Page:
To under-withhold or pay additional amount of taxes from your paycheck, you can simply fill out a W-4 form and give it to your payroll department. Besides under-witholding your taxes, another trick that you can play is over-contributing to your 401K, so that you can put in most of the contribution dollars upto the maximum earlier in the year, instead of later. For more details, you can find them at my other post “How I earn extra 1.45% return without risk in my 401k account”.

To summarize and put your cash flow into timeline, here is the picture of “paying yourself first” if you have utilized both early 401k contribution and under-withholding taxes:

  1. If you make early 401k contribution, the first 3 to 4 months are the months when you will be paying into your own 401k account. Your net cash from paycheck will be tiny. You will be paying mostly the payroll taxes (social security and medicare taxes), but not much income taxes.
  2. Then from March/April to probably October, these are your golden months for cash flow. Since you’re done with your 401k contribution, plus that you are under-withholding income taxes, your net cash from paycheck will look really good. But obviously, it’s not the time for you to spend those cash. Rather, you should be saving or investing those cash and prepare for the upcoming November/December and also till next year of April if you’re doing early 401k contribution every year.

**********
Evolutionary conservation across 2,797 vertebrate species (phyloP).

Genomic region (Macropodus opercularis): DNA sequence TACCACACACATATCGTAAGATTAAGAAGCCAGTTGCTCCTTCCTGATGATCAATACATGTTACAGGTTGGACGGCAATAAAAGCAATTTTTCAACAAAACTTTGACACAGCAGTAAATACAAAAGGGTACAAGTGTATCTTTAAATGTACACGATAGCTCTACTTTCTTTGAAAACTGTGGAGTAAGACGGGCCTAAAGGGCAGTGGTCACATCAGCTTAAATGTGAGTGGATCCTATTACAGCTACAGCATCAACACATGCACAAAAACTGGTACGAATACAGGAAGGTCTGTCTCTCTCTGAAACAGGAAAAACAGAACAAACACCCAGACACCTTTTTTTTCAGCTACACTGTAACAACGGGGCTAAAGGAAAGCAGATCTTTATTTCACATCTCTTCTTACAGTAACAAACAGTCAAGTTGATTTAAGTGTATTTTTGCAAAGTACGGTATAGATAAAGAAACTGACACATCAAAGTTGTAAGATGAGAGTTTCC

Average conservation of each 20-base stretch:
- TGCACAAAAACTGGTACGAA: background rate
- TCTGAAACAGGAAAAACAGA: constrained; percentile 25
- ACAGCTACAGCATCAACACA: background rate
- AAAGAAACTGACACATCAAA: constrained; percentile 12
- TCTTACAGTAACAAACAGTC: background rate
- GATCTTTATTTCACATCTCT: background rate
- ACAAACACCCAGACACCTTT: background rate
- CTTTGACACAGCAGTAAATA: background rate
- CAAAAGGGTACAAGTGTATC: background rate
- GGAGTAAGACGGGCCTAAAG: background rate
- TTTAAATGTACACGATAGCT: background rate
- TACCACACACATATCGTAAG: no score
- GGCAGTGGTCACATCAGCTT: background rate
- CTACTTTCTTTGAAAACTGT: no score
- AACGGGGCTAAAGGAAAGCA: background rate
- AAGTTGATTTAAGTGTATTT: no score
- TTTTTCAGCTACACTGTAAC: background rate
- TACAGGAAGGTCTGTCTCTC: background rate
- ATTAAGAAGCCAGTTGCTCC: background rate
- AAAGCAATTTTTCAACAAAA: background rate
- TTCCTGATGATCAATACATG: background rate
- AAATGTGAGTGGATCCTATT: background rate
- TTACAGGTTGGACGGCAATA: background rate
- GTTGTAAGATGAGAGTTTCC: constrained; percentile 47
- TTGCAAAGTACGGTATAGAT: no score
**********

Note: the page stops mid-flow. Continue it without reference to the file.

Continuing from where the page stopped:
3. November and especially December will literally be the dry months. If you have executed your under-withholding plan perfectly, you should be paying your entire paycheck towards IRS at the end of year. That means that there is $0 or close to $0 cash flow from your paycheck. You will need to be surviving from cash accumulated in the previous boom months of either January through October, or March/April through October if you contribute early to 401k.

Too complicated for you? Hey, if you know any ways to save or earn more money without any work, please let me know. To get something in return, you always need to pay at least a little bit of effort, whether it’s planning your cash flow, reading books or articles, etc.

Here is an article “Get next year’s tax refund now” from MSN money that talks about under-withholding taxes. It should supplement and reinforce this “tax saving” tip.

Home Office Tax Deduction

When I started blogging, I talked to my accounting friend who is a CPA about taking home office tax deduction. Besides the trouble of maintaining and documenting the exclusitivity of the business usage, and sending a warning flag for audits, he advised me not to take any such deductions for the following financial reasons:

  1. If you own your home, the expense items that you can claim for such deductions are mostly mortgage interest, property taxes, insurance, and utilities. The biggest items are usually mortgage interest, and then property taxes, both of which can already be fully deducted through itemized deduction on the schedule A for your personal tax. Unless you rent, and have very big utilities bills, the total deductible amount that is otherwise not available in personal taxes, will not be very significant, especially after pro-rating of business usage area to the total.